By Christopher Paul
An Army intelligence officer I met recently at a conference related an anecdote to me about the psychological operations (PSYOP) personnel his team was co-located with on a previous deployment. He shared that the PSYOPers would get upset when they perceived the actions of maneuver elements as impinging on (or ignoring) their domain: “They can’t do that without talking to us, that’s a PSYACT [Psychological Operations action]!” The intel guys would overhear this and then tease them about their protective approach to influence.
This exchange prompted me to think carefully about the tensions implied in the possessiveness of the PSYOP personnel to other soldiers’ influence efforts. On the one hand, maneuver and line forces far outnumber PSYOP forces, and are the preponderant face of coalition forces to the populations in the area of operations. The words and deeds of these forces do contribute to influence; all the better if that contribution is thoughtful and positive. On the other hand, the release of various PSYOP products follows a strict process including audience analysis, message planning and development, and a rigorous review for approval. This sometimes lengthy (but certainly necessary) process increases the effectiveness of these products and decreases the likelihood that they are embarrassing or detract from influence goals. Maneuver forces freelancing influence efforts circumvent this process and take on much greater risk. What is the proper balance between leveraging the influence opportunities inherent in the behavior of all of the military elements in an area of operations and controlling and coordinating influence efforts for more certain effectiveness and reduced risk? What is the line between routine well-intentioned and positive behavior and PSYACTs which should be planned to correspond to PSYOP goals?
I don’t have the answer to those questions, but I have a notion that might be a step forward independent of those answers. What if we change the way we think about PSYOP to be inclusive instead of exclusive, and make a corresponding change in how we employ PSYOP personnel?
Consider the relationship between civil affairs (CA) forces and civil-military operations (CMO). Like PSYOP, CA is a discrete military organization with its own personnel and force structure. CA forces conduct CMO, as do all other elements of the force at the commander’s discretion. CA units integrate with and support the CMO efforts of their (much more numerous) line unit colleagues. Civil affairs units engage in their own independent activities, but they also help plan and enable the efforts of these other forces.
PSYOP forces are the only personnel in the U.S. government who are trained to conduct influence. What if we make the relationship of PSYOP to the (intentional or otherwise) influence efforts of maneuver units similar to the relationship between CA and CMO? If PSYOP forces worked alongside and spent more of their time helping maneuver units focus the influence content of their actions and utterances rather than letting them stumble through on their own, what could we accomplish? True, using PSYOP forces in this training and direct support role would reduce the number of PSYOP products they would have time to produce, but I think the trade-offs are worth considering. Perhaps PSYOP personnel would be less inclined to be possessive about the influence efforts of maneuver elements if they were routinely involved in helping those maneuver units convert well-intentioned behavior into well-intentioned behavior with a firm foundation in the science and practice of influence.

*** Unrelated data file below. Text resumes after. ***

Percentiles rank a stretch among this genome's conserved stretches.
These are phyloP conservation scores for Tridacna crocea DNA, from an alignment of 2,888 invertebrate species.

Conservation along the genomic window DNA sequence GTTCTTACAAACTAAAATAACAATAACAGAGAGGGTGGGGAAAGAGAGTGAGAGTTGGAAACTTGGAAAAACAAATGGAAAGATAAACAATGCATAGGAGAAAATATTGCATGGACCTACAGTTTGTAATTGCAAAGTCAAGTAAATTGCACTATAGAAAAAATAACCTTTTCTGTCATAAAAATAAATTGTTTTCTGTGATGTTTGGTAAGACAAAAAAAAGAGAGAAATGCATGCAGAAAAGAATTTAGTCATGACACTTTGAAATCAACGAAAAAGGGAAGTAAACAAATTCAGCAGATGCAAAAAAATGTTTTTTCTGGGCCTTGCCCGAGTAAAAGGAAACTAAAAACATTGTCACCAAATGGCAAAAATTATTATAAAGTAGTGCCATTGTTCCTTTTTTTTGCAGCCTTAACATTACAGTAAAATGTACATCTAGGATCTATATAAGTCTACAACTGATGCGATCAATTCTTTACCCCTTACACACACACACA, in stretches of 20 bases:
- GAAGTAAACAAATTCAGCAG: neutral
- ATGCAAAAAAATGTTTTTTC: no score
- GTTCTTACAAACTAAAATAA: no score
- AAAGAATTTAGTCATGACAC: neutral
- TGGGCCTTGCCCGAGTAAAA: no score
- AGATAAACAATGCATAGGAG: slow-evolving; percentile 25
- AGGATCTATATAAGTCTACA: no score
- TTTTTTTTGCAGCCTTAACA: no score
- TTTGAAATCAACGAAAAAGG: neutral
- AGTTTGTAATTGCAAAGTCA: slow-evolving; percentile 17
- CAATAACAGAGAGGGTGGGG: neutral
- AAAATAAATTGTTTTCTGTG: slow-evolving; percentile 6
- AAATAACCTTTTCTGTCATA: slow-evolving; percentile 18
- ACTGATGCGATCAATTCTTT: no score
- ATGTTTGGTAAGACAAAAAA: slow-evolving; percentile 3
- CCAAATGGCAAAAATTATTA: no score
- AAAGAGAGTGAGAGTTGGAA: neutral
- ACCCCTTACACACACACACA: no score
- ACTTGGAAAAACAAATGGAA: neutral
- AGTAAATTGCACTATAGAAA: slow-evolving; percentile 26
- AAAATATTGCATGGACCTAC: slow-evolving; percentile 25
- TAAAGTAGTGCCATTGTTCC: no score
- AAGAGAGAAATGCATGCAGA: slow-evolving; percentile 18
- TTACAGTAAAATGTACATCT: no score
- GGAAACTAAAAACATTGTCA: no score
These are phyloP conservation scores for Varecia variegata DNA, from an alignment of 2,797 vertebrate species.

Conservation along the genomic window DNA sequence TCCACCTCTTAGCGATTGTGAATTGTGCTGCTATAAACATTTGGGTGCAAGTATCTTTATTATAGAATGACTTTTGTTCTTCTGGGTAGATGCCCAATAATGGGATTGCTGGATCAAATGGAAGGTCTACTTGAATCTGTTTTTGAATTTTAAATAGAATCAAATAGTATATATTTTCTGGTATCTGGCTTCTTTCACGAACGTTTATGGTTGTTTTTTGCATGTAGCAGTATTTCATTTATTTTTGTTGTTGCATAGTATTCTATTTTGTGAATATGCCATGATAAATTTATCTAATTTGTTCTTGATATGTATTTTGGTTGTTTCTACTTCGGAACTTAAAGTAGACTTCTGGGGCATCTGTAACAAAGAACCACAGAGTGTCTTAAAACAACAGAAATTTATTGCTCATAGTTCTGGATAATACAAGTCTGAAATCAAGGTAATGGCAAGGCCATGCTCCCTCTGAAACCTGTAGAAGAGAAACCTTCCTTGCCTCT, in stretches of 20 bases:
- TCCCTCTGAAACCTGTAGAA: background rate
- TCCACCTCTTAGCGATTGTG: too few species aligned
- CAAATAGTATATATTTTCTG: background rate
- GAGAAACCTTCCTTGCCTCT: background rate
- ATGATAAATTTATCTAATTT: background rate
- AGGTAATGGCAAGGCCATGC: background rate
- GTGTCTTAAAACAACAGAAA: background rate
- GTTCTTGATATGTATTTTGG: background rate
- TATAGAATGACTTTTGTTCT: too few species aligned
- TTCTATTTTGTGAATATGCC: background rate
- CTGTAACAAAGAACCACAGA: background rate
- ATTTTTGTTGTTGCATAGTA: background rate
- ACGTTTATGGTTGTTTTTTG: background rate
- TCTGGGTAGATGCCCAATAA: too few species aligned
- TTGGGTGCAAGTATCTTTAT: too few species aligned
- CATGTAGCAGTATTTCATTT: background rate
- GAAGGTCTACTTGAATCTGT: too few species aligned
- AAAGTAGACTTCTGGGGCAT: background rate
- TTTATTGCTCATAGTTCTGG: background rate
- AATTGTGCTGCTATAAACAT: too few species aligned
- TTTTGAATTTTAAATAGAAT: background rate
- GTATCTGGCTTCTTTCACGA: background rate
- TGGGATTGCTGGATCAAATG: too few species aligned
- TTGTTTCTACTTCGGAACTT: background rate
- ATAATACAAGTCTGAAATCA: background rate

Dr. Christopher Paul is a Full Social Scientist at the RAND Corporation and is the author of Information Operations — Doctrine and Practice, Wither Strategic Communication?, and coauthor of Enlisting Madison Avenue. The views expressed here are his own and do not represent the opinions of RAND.
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 page Glossary-16 of FM 3-05.30 defines a Psychological Operations action (PSYACT) as —“An action conducted by non-PSYOP personnel, that is planned primarily to affect the behavior of a TA.”
 JP 1-02 defines civil-military operations as “The activities of a commander that establish, maintain, influence, or exploit relations between military forces, governmental and nongovernmental civilian organizations and authorities, and the civilian populace in a friendly, neutral, or hostile operational area in order to facilitate military operations, to consolidate and achieve operational US objectives. Civil-military operations may include performance by military forces of activities and functions normally the responsibility of the local, regional, or national government. These activities may occur prior to, during, or subsequent to other military actions. They may also occur, if directed, in the absence of other military operations. Civil-military operations may be performed by designated civil affairs, by other military forces, or by a combination of civil affairs and other forces.”